Lawyers rejoice while Christian farmers fined for not hosting gay marriage

The ink was not even dry on the Supreme Court’s opinion declaring gay marriage a constitutional right before Republican lawyer Ted Olson was assuring us everything would be OK.

As reported by CNSNews:

Former Solicitor General Ted Olson told “Fox News Sunday” that it is “not illegal” for a bakery for instance to refuse to participate in a gay wedding under last week’s U.S. Supreme Court ruling legalizing same-sex marriage nationwide.

“It's not illegal under this ruling,” Olson said in response to Fox News host Chris Wallace’s question about how the ruling will affect religious freedom.

In upstate New York, however, two Christians who rent their farm for weddings were fined $13,000 for turning down a gay couple.  As reported at The Washington Times:

When Melisa Erwin called the Giffords about using their upstate New York property for a same-sex wedding ceremony, she apparently knew in advance that they would refuse. For one thing, she and her fiancee recorded the conversation.

Even so, an administrative judge with the New York State Division of Human Rights ordered the Giffords to pay $3,000 to Ms. Erwin and Jennifer McCarthy for “mental pain and suffering,” in addition to $10,000 for violating the state’s human rights ordinance.

Meanwhile, the June 26 headline at Law360 reports “Attorneys Rally Around High Court's Gay Marriage Decision.”

From BigLaw to boutiques, lawyers were united in their praise for the U.S. Supreme Court's landmark 5-4 decision Friday in favor of same-sex marriage, with many calling it a victory for humanity.

They applauded the court for making the union 'a little more perfect' while reflecting on what a long struggle it has been for gay couples nationwide to gain full acceptance in the eyes of the law. They acknowledged (sic) the same-sex battles that still lie ahead[.]

Now, before people start jumping all over us lawyers because there’s much money to be made both instituting and defending lawsuits, writing new employment policies for corporations, interpreting and opining on both old and new laws and regulations in light of the gay marriage ruling, etc., please understand that most legal colleagues whom I know agree with the following statement: “There is no federal constitutional right to same-sex marriage.”

That was said by now Justice Elena Kagan – one of the five votes to make gay marriage a (ahem) “federal constitutional right” – during her 2009 confirmation hearing for solicitor general.  (Hat tip: Legal Insurrection via Instapundit.)

Note: The Washington Times article about the fine for the two farmers to which my blog links is dated June 28, 2015.  However, the blog’s author now finds that this was an incident that occurred in 2014.  This does not change the gist of the blog, and perhaps makes claims even more untenable that the recent gay marriage ruling won’t have adverse consequences on small businesses.

The ink was not even dry on the Supreme Court’s opinion declaring gay marriage a constitutional right before Republican lawyer Ted Olson was assuring us everything would be OK.

As reported by CNSNews:

Former Solicitor General Ted Olson told “Fox News Sunday” that it is “not illegal” for a bakery for instance to refuse to participate in a gay wedding under last week’s U.S. Supreme Court ruling legalizing same-sex marriage nationwide.

“It's not illegal under this ruling,” Olson said in response to Fox News host Chris Wallace’s question about how the ruling will affect religious freedom.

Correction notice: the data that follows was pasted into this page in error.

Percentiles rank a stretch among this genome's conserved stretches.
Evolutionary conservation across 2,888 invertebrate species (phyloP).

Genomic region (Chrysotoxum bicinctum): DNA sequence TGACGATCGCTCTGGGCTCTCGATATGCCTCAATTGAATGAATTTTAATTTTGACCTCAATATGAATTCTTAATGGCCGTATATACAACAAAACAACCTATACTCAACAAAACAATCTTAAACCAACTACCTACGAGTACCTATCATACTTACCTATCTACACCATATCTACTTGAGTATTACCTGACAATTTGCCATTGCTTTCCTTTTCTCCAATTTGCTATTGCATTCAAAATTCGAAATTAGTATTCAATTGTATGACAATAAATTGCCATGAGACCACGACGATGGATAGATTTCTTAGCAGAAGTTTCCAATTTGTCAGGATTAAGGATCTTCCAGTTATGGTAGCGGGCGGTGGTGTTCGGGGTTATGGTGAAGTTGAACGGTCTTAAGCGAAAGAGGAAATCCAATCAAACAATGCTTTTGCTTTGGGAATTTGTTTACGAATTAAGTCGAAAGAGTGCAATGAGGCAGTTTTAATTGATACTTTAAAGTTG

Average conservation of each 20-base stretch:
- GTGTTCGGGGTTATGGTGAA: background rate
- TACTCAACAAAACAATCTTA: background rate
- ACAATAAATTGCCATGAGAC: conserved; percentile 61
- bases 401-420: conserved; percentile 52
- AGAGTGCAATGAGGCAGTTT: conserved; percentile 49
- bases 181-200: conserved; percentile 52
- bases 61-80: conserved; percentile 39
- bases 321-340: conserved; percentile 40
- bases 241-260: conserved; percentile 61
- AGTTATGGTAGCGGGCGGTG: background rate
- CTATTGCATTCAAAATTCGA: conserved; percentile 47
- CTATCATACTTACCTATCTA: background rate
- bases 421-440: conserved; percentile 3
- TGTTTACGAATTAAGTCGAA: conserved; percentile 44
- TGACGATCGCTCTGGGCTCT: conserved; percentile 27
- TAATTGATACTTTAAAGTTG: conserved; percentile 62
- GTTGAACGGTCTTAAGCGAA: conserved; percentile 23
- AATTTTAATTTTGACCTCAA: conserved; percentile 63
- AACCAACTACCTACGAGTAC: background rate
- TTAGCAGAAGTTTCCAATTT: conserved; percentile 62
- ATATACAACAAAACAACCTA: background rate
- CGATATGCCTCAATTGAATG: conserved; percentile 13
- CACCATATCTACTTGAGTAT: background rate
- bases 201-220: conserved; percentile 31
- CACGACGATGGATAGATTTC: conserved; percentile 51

In upstate New York, however, two Christians who rent their farm for weddings were fined $13,000 for turning down a gay couple.  As reported at The Washington Times:

When Melisa Erwin called the Giffords about using their upstate New York property for a same-sex wedding ceremony, she apparently knew in advance that they would refuse. For one thing, she and her fiancee recorded the conversation.

Even so, an administrative judge with the New York State Division of Human Rights ordered the Giffords to pay $3,000 to Ms. Erwin and Jennifer McCarthy for “mental pain and suffering,” in addition to $10,000 for violating the state’s human rights ordinance.

Meanwhile, the June 26 headline at Law360 reports “Attorneys Rally Around High Court's Gay Marriage Decision.”

From BigLaw to boutiques, lawyers were united in their praise for the U.S. Supreme Court's landmark 5-4 decision Friday in favor of same-sex marriage, with many calling it a victory for humanity.

They applauded the court for making the union 'a little more perfect' while reflecting on what a long struggle it has been for gay couples nationwide to gain full acceptance in the eyes of the law. They acknowledged (sic) the same-sex battles that still lie ahead[.]

Now, before people start jumping all over us lawyers because there’s much money to be made both instituting and defending lawsuits, writing new employment policies for corporations, interpreting and opining on both old and new laws and regulations in light of the gay marriage ruling, etc., please understand that most legal colleagues whom I know agree with the following statement: “There is no federal constitutional right to same-sex marriage.”

That was said by now Justice Elena Kagan – one of the five votes to make gay marriage a (ahem) “federal constitutional right” – during her 2009 confirmation hearing for solicitor general.  (Hat tip: Legal Insurrection via Instapundit.)

Note: The Washington Times article about the fine for the two farmers to which my blog links is dated June 28, 2015.  However, the blog’s author now finds that this was an incident that occurred in 2014.  This does not change the gist of the blog, and perhaps makes claims even more untenable that the recent gay marriage ruling won’t have adverse consequences on small businesses.